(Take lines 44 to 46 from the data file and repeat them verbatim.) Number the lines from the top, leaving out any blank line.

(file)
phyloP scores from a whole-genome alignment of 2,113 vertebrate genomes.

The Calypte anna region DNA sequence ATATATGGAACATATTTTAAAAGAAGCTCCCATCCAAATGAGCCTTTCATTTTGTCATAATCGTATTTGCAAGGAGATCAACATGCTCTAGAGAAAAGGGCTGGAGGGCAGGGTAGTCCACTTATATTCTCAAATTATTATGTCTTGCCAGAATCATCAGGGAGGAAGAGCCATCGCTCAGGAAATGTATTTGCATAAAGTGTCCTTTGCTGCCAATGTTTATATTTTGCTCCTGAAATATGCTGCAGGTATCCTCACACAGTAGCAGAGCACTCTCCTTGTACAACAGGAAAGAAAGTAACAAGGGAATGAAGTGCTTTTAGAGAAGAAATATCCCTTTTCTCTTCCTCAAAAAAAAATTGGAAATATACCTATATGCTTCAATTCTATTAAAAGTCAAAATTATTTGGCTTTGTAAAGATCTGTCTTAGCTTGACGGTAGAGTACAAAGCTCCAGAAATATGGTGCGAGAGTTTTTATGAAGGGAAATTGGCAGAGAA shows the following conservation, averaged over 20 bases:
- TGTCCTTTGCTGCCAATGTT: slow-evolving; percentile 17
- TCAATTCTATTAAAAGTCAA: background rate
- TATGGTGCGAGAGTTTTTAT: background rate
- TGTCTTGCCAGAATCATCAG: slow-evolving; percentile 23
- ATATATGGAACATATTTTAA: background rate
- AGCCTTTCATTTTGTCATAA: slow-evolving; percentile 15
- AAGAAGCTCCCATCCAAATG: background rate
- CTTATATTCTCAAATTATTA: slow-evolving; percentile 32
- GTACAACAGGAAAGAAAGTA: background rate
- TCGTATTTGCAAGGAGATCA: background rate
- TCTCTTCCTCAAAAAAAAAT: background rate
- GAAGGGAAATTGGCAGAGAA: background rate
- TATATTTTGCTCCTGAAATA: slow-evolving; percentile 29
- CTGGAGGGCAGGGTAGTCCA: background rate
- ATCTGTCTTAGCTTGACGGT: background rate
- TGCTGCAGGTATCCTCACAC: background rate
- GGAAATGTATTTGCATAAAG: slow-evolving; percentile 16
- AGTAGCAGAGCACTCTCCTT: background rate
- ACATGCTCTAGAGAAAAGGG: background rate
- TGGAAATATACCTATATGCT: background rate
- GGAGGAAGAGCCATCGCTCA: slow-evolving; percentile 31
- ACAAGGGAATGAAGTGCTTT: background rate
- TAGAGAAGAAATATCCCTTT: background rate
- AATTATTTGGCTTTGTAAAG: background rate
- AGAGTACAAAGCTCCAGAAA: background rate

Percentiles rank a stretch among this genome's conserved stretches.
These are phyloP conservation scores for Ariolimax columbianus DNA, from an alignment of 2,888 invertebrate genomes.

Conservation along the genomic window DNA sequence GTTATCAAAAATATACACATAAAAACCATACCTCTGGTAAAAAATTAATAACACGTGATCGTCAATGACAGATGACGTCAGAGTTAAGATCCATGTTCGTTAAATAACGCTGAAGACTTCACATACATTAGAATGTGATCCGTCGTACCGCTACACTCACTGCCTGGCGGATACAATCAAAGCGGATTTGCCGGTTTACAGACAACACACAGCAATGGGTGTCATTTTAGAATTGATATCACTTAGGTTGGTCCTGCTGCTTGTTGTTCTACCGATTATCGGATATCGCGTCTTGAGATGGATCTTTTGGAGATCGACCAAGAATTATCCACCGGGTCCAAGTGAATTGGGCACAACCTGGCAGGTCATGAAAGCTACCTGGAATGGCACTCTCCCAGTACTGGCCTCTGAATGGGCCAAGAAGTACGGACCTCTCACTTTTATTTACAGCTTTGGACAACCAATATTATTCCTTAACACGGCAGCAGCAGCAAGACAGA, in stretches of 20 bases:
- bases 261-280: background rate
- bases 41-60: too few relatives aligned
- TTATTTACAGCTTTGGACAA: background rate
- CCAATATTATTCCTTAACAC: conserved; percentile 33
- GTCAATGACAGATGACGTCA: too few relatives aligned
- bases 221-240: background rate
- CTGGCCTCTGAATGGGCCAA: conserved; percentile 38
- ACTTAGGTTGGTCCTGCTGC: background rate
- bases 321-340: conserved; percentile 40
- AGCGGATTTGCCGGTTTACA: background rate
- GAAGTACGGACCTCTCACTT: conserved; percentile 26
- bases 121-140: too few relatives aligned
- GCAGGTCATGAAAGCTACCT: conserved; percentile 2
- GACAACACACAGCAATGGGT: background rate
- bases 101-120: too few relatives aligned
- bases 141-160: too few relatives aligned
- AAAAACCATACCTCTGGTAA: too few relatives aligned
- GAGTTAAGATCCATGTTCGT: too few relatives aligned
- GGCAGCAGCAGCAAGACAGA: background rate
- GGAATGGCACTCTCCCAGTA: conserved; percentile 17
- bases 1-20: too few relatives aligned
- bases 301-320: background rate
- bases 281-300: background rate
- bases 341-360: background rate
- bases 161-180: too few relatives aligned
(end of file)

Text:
- GACAACACACAGCAATGGGT: background rate
- bases 101-120: too few relatives aligned
- bases 141-160: too few relatives aligned